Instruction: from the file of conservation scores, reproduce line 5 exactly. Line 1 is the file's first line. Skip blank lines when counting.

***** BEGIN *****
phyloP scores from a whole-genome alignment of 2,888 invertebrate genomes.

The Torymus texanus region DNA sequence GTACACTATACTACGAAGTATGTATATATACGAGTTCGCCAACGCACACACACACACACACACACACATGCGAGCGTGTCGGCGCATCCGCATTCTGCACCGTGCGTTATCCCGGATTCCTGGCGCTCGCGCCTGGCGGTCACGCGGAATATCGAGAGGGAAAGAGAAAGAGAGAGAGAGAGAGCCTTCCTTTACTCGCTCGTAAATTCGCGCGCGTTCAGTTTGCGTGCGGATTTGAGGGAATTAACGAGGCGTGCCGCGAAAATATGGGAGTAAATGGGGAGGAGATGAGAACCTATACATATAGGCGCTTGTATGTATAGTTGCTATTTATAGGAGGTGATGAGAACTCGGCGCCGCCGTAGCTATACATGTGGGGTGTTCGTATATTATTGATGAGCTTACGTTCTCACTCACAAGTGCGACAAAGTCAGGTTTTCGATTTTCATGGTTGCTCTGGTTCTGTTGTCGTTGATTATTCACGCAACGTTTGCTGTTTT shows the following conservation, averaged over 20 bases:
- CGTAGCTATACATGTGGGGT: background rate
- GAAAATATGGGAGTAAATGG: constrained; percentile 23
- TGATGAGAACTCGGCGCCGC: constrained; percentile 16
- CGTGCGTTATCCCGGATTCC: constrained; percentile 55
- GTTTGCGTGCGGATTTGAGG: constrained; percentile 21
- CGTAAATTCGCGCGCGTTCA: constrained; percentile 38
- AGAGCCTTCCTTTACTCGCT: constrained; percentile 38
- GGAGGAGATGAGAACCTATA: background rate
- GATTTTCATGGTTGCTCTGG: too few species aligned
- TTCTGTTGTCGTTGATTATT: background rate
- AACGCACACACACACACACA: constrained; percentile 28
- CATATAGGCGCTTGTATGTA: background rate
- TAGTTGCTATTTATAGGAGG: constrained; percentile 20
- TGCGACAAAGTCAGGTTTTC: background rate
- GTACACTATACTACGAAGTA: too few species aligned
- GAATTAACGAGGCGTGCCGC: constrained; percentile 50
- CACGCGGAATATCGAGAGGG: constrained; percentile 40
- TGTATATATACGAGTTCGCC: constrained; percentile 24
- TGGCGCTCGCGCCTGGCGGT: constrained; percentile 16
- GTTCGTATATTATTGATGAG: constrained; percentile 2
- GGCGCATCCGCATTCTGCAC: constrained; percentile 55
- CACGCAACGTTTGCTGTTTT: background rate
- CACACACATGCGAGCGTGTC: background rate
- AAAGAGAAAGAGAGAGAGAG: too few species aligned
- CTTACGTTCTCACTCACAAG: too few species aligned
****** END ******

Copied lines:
- TGATGAGAACTCGGCGCCGC: constrained; percentile 16